Unknown whys to be revealed

Bodhisattva Kshitigarbha and the Kings of Hell, Korea, late 19th or early 20th century, late Joseon Period (1392–1912). Colors and cloth. Newark Museum, Gift of Dr. and Mrs. John P. Lyden, 2001, 2001.75.1.


NASHVILLE, TN – (AAPNW) – Opening Friday, February 10, 2017 at the Frist Center for the Visual Arts, nearly 100 paintings and sculptures reveal a complex array of both human and divine figures, made between the late thirteenth and early twentieth centuries, we be on exhibit in the Secrets of Buddhist Art: Tibet, Japan, and Koreain the Ingram Gallery.

Seated Buddha, Japan, Edo Period (1603–1868). Wood, gold, and lacquer. Newark Museum, Bequest of Joseph S. Isidor, 1941, 41.340A-C.


Organized by the Newark Museum exclusively for the Frist Center, the art of Buddhism can be examined in-depth; including visitors have the opportunity to explore one of the great faiths of the world through paintings and sculptures made by Japanese, Korean and Tibetan artists.

Attributed to Gyeju (flourished ca. 1680s). Seated Buddha, Korea, 17th century, Joseon Period (1392–1912). Wood, lacquer, gold, and rock crystal. Newark Museum, Purchase 2013 Mr. and Mrs. William V. Griffin Fund, 2013.26.

The exhibition provides a basic understanding the functions of these artistic objects within the esoteric or “secret” Vajrayana branch of Buddhism. The thematic groupings within the exhibit will offer viewers the ability to compare the cultures’ interpretations of Buddhism and their distinguishing aesthetic forms and styles. In addition on opening, Katherine Anne Paul, Arts of Asia Curator at the Newark Museum, will give an illustrated lecture titled “Unlocking the Secrets of Buddhist Art: Tibet, Japan, and Korea.”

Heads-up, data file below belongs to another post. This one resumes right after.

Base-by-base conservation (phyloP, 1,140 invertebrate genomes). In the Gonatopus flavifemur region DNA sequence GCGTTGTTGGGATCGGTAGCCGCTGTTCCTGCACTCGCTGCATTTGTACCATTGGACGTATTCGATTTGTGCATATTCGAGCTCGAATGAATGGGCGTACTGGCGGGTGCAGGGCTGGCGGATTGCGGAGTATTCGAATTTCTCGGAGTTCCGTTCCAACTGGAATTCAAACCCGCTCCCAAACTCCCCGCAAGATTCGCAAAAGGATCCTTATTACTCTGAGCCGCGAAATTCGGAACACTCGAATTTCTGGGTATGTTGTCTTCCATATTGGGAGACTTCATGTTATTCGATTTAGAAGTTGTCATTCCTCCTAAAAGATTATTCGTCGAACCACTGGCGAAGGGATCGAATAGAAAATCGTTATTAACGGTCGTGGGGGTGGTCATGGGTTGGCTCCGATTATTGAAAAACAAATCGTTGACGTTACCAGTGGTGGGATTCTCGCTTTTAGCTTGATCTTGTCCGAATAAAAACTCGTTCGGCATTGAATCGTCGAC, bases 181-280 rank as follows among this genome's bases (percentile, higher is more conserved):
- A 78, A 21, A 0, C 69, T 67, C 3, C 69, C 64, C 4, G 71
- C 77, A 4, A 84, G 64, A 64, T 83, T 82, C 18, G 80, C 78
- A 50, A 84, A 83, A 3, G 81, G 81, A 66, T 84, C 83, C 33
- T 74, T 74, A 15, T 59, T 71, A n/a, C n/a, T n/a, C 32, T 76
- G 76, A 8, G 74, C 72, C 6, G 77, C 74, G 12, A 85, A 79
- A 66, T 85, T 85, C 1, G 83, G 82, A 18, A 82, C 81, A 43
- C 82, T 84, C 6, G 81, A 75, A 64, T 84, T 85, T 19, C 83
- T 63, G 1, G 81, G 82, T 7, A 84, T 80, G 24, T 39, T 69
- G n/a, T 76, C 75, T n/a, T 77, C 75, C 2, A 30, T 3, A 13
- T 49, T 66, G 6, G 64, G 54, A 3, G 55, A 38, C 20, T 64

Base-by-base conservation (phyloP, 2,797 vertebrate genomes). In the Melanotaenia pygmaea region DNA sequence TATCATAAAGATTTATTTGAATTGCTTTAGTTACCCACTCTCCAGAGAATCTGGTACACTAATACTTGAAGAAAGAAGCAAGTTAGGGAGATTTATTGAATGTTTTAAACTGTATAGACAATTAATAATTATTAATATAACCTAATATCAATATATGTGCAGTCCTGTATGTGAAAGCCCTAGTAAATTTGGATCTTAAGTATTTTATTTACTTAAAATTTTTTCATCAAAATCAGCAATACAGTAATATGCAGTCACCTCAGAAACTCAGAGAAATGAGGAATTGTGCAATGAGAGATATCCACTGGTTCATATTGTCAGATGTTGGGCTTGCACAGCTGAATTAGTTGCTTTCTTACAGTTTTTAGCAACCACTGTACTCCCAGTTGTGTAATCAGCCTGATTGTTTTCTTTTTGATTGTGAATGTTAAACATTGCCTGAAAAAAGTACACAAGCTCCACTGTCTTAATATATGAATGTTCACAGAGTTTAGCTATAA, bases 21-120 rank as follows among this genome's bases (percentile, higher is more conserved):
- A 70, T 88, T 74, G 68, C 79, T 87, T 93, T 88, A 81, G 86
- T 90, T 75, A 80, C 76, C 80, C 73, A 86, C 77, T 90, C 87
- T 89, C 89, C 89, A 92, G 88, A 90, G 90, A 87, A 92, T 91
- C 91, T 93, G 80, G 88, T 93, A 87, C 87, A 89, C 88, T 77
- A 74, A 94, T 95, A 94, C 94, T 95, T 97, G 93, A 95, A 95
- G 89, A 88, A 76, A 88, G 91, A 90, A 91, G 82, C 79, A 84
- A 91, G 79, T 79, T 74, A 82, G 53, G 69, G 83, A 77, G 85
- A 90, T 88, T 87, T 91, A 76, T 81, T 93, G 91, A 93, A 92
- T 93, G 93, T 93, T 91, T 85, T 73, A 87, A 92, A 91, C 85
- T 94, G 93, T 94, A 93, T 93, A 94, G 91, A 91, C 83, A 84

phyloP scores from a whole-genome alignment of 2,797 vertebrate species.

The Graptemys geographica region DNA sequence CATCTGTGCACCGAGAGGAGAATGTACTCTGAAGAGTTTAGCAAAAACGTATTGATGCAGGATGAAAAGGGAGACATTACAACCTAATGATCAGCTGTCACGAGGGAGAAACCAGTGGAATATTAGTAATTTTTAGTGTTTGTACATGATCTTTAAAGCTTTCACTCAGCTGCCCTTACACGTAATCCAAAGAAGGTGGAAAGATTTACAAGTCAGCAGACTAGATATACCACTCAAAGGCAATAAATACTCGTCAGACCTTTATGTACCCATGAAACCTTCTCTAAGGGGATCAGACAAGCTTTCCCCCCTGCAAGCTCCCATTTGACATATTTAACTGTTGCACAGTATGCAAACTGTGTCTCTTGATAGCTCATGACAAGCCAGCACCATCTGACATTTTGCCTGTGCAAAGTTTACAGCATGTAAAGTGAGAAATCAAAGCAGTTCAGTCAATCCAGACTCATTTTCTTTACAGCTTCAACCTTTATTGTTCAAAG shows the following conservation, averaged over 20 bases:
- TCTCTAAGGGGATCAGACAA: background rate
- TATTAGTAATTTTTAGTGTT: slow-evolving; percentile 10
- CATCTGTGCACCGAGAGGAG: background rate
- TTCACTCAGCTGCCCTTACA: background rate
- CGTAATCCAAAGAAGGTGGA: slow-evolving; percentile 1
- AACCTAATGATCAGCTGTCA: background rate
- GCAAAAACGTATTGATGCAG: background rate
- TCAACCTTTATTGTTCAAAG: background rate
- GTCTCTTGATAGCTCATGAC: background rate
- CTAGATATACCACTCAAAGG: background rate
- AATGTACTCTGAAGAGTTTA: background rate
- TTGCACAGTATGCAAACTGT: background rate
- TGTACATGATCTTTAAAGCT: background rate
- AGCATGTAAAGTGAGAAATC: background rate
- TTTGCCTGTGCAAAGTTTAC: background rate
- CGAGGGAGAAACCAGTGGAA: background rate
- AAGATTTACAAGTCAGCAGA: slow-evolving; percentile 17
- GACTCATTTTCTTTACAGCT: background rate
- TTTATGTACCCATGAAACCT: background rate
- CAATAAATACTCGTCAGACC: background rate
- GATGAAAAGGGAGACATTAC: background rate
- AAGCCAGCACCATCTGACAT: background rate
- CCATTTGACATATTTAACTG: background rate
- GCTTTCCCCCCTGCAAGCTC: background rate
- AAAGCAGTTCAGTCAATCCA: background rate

Crowned Buddha, Tibet, 15th–16th centuries. Mercury gilding, copper alloy, and turquoise. Newark Museum, Purchase 1920 Shelton Collection, 20.454.

With a world-renowned Buddhist art collection, the Newark Museum has of over 5,000 objects and for the first time in Nashville/Frist Center, a selection of traditional Korean art, including a major depiction of the Geumgangsan Diamond Mountains on a folding screen, as well as 15 other pieces will be on view.

Other programming included in this exhibition is: Seven Tibetan monks from Drepung Loseling Monastery in India. They will construct a sand mandala in the gallery and visitors can watch the monks carefully place millions of grains of colored sand into an elaborate design. On Sunday, May 7, the monks will return for the Frist Center’s Free Family Festival Day, ritually destroying the mandala in a closing ceremony that symbolizes impermanence.

Additional events can be found at: www.frist.org or call 615.244.3340.


Published by on January 2017. Filed under Art-to-Art Palette NewsWire/AAPNW, At the Centers dept, News (Time related), PaletteBoards Section, Tennessee. You can follow any responses to this entry through the RSS 2.0. Both comments and pings are currently closed.

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